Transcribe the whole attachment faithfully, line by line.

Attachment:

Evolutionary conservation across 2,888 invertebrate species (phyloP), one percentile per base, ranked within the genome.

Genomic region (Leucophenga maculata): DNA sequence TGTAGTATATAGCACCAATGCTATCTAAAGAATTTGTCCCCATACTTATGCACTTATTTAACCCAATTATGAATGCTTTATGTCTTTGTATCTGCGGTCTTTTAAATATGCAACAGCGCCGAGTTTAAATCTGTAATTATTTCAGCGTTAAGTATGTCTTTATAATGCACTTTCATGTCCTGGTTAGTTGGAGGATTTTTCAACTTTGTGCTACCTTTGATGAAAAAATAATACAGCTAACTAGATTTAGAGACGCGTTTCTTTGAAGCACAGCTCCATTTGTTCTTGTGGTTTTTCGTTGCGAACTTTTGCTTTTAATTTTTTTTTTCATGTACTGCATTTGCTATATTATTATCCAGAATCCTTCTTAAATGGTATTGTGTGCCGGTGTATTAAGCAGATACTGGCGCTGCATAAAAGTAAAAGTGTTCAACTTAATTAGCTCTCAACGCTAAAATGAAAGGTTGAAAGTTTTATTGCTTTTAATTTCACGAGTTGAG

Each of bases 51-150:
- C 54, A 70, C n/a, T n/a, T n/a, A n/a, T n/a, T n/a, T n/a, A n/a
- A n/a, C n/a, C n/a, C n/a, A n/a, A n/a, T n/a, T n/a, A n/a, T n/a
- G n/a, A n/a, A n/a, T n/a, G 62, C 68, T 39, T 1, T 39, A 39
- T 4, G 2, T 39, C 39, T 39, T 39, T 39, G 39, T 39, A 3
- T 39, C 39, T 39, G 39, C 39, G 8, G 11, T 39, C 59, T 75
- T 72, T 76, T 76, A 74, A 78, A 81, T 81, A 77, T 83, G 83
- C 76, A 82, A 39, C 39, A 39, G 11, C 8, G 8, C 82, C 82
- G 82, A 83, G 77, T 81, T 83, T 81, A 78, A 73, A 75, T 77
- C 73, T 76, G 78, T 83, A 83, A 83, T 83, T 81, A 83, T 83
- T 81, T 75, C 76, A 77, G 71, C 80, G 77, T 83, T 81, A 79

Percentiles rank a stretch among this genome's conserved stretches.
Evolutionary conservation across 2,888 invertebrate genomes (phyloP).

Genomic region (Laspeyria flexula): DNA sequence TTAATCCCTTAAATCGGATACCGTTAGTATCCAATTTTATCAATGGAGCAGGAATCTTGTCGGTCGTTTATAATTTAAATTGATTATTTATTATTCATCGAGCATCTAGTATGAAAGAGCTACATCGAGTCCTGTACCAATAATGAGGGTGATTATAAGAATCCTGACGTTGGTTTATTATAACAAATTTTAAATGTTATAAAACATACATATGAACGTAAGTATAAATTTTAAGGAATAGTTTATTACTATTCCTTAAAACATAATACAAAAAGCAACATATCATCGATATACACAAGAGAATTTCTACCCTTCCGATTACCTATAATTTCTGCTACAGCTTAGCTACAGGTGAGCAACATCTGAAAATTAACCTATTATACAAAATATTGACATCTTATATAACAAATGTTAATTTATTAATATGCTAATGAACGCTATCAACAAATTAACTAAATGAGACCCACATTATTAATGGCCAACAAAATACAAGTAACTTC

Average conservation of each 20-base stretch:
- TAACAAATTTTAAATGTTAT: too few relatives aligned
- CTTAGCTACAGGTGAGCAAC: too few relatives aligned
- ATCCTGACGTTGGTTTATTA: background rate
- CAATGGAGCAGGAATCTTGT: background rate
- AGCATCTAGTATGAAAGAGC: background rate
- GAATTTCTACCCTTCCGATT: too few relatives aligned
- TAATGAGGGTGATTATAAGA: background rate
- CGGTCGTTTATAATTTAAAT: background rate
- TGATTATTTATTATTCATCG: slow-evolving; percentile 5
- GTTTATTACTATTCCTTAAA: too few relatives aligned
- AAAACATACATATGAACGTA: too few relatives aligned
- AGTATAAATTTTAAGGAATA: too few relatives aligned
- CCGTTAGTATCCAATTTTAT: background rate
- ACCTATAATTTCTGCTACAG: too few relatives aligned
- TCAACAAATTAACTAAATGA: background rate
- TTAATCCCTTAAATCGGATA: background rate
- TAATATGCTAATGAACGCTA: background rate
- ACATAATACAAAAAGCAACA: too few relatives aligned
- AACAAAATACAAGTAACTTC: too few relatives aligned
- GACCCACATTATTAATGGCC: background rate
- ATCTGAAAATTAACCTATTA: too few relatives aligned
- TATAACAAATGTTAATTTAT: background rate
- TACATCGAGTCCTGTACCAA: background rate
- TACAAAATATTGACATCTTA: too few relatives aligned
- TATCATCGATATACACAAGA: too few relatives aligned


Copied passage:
Evolutionary conservation across 2,888 invertebrate species (phyloP), one percentile per base, ranked within the genome.

Genomic region (Leucophenga maculata): DNA sequence TGTAGTATATAGCACCAATGCTATCTAAAGAATTTGTCCCCATACTTATGCACTTATTTAACCCAATTATGAATGCTTTATGTCTTTGTATCTGCGGTCTTTTAAATATGCAACAGCGCCGAGTTTAAATCTGTAATTATTTCAGCGTTAAGTATGTCTTTATAATGCACTTTCATGTCCTGGTTAGTTGGAGGATTTTTCAACTTTGTGCTACCTTTGATGAAAAAATAATACAGCTAACTAGATTTAGAGACGCGTTTCTTTGAAGCACAGCTCCATTTGTTCTTGTGGTTTTTCGTTGCGAACTTTTGCTTTTAATTTTTTTTTTCATGTACTGCATTTGCTATATTATTATCCAGAATCCTTCTTAAATGGTATTGTGTGCCGGTGTATTAAGCAGATACTGGCGCTGCATAAAAGTAAAAGTGTTCAACTTAATTAGCTCTCAACGCTAAAATGAAAGGTTGAAAGTTTTATTGCTTTTAATTTCACGAGTTGAG

Each of bases 51-150:
- C 54, A 70, C n/a, T n/a, T n/a, A n/a, T n/a, T n/a, T n/a, A n/a
- A n/a, C n/a, C n/a, C n/a, A n/a, A n/a, T n/a, T n/a, A n/a, T n/a
- G n/a, A n/a, A n/a, T n/a, G 62, C 68, T 39, T 1, T 39, A 39
- T 4, G 2, T 39, C 39, T 39, T 39, T 39, G 39, T 39, A 3
- T 39, C 39, T 39, G 39, C 39, G 8, G 11, T 39, C 59, T 75
- T 72, T 76, T 76, A 74, A 78, A 81, T 81, A 77, T 83, G 83
- C 76, A 82, A 39, C 39, A 39, G 11, C 8, G 8, C 82, C 82
- G 82, A 83, G 77, T 81, T 83, T 81, A 78, A 73, A 75, T 77
- C 73, T 76, G 78, T 83, A 83, A 83, T 83, T 81, A 83, T 83
- T 81, T 75, C 76, A 77, G 71, C 80, G 77, T 83, T 81, A 79

Percentiles rank a stretch among this genome's conserved stretches.
Evolutionary conservation across 2,888 invertebrate genomes (phyloP).

Genomic region (Laspeyria flexula): DNA sequence TTAATCCCTTAAATCGGATACCGTTAGTATCCAATTTTATCAATGGAGCAGGAATCTTGTCGGTCGTTTATAATTTAAATTGATTATTTATTATTCATCGAGCATCTAGTATGAAAGAGCTACATCGAGTCCTGTACCAATAATGAGGGTGATTATAAGAATCCTGACGTTGGTTTATTATAACAAATTTTAAATGTTATAAAACATACATATGAACGTAAGTATAAATTTTAAGGAATAGTTTATTACTATTCCTTAAAACATAATACAAAAAGCAACATATCATCGATATACACAAGAGAATTTCTACCCTTCCGATTACCTATAATTTCTGCTACAGCTTAGCTACAGGTGAGCAACATCTGAAAATTAACCTATTATACAAAATATTGACATCTTATATAACAAATGTTAATTTATTAATATGCTAATGAACGCTATCAACAAATTAACTAAATGAGACCCACATTATTAATGGCCAACAAAATACAAGTAACTTC

Average conservation of each 20-base stretch:
- TAACAAATTTTAAATGTTAT: too few relatives aligned
- CTTAGCTACAGGTGAGCAAC: too few relatives aligned
- ATCCTGACGTTGGTTTATTA: background rate
- CAATGGAGCAGGAATCTTGT: background rate
- AGCATCTAGTATGAAAGAGC: background rate
- GAATTTCTACCCTTCCGATT: too few relatives aligned
- TAATGAGGGTGATTATAAGA: background rate
- CGGTCGTTTATAATTTAAAT: background rate
- TGATTATTTATTATTCATCG: slow-evolving; percentile 5
- GTTTATTACTATTCCTTAAA: too few relatives aligned
- AAAACATACATATGAACGTA: too few relatives aligned
- AGTATAAATTTTAAGGAATA: too few relatives aligned
- CCGTTAGTATCCAATTTTAT: background rate
- ACCTATAATTTCTGCTACAG: too few relatives aligned
- TCAACAAATTAACTAAATGA: background rate
- TTAATCCCTTAAATCGGATA: background rate
- TAATATGCTAATGAACGCTA: background rate
- ACATAATACAAAAAGCAACA: too few relatives aligned
- AACAAAATACAAGTAACTTC: too few relatives aligned
- GACCCACATTATTAATGGCC: background rate
- ATCTGAAAATTAACCTATTA: too few relatives aligned
- TATAACAAATGTTAATTTAT: background rate
- TACATCGAGTCCTGTACCAA: background rate
- TACAAAATATTGACATCTTA: too few relatives aligned
- TATCATCGATATACACAAGA: too few relatives aligned